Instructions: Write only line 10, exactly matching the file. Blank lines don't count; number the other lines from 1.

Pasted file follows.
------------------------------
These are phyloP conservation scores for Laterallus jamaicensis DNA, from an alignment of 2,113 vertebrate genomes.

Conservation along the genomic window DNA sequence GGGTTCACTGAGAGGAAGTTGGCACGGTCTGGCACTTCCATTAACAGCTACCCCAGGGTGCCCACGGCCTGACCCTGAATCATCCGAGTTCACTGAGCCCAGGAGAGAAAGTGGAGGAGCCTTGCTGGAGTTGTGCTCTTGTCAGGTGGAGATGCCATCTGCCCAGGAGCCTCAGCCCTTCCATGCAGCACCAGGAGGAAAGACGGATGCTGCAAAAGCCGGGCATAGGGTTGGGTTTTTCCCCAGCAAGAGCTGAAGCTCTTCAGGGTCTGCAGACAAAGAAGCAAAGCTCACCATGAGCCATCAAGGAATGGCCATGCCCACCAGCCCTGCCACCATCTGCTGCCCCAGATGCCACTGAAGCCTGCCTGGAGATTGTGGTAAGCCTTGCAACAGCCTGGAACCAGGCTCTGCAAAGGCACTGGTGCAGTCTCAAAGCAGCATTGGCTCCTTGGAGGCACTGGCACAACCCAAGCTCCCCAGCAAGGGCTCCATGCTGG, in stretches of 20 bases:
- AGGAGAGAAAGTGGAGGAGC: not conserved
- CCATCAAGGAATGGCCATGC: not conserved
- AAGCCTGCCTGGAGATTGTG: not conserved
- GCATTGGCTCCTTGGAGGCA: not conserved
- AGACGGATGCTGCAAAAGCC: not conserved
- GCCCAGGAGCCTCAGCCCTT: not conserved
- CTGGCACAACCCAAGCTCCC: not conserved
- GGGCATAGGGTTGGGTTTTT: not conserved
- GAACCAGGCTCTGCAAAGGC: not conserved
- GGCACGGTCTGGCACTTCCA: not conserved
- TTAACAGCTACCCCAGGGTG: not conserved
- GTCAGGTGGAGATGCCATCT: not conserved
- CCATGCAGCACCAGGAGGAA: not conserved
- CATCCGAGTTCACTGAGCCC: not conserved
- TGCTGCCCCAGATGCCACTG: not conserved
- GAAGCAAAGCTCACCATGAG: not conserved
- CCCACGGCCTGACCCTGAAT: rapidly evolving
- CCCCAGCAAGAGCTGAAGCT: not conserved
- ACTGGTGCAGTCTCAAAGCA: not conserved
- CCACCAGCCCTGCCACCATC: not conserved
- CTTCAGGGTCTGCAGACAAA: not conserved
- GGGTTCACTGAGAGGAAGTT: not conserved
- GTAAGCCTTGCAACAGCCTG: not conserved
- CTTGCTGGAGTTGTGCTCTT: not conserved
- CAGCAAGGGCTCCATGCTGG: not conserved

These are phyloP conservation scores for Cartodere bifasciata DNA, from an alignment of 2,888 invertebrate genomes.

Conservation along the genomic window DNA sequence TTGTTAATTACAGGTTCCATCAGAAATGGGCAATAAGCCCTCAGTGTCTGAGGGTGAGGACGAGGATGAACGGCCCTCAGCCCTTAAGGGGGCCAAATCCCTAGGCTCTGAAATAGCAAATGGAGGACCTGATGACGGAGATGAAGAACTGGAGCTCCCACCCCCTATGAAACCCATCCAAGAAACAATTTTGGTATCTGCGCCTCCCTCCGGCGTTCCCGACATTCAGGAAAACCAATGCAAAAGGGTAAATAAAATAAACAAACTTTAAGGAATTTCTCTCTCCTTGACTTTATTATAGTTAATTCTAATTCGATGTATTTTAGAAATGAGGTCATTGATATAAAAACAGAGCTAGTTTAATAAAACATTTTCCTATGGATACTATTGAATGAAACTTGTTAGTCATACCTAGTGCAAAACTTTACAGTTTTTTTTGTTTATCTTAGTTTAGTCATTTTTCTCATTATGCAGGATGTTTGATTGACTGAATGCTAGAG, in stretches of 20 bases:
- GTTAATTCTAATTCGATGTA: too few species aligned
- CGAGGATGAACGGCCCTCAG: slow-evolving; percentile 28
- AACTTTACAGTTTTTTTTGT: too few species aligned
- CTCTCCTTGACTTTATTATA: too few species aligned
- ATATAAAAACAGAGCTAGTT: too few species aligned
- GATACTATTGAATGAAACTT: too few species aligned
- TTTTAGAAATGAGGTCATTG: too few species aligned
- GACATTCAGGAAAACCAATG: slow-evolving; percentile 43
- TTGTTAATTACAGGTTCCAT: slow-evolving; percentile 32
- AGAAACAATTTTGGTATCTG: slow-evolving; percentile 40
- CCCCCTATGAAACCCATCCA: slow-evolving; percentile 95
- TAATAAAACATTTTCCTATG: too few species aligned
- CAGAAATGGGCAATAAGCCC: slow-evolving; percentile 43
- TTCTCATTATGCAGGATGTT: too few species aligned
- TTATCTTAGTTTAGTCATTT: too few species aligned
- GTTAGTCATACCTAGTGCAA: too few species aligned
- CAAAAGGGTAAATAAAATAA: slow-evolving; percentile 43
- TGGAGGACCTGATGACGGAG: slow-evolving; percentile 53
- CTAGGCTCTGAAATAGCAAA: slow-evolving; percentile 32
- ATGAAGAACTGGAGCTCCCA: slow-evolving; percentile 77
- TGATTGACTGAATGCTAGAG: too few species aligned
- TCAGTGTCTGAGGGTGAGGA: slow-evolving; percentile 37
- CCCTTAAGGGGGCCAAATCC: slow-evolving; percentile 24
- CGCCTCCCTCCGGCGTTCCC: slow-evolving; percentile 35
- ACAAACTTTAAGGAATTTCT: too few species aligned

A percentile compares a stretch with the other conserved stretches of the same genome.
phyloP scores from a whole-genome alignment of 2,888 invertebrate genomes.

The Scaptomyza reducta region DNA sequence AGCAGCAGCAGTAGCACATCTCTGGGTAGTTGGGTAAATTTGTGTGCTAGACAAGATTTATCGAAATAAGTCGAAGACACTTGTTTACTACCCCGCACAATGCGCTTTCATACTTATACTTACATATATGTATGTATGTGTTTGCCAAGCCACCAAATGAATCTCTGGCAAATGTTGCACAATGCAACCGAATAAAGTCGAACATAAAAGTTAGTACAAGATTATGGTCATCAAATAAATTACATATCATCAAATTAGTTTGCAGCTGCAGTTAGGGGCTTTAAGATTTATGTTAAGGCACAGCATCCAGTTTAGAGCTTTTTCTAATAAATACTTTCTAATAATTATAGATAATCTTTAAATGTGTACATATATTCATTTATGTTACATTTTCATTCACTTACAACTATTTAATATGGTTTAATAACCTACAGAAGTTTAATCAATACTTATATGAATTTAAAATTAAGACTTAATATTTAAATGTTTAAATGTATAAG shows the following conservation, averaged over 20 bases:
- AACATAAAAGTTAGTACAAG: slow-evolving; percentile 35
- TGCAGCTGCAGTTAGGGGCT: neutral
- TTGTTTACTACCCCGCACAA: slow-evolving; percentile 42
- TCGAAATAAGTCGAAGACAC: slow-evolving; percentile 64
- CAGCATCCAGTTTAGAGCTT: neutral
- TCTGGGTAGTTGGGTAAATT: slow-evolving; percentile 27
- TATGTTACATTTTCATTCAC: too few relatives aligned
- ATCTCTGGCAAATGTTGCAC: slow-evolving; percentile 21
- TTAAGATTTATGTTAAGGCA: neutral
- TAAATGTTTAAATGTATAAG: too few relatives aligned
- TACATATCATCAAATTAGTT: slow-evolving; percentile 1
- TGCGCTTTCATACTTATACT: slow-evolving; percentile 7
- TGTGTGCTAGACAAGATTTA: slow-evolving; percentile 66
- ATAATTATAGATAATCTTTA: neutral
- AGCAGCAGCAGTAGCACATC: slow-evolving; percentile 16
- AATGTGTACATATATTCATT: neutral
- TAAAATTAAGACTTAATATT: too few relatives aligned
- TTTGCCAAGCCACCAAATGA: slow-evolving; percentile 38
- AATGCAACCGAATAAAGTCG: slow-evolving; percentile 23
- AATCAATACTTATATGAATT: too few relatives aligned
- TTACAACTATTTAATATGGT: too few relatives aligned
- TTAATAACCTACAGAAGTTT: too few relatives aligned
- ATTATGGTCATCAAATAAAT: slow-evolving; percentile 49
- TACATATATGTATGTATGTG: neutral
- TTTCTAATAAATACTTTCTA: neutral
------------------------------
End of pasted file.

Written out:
- GGGCATAGGGTTGGGTTTTT: not conserved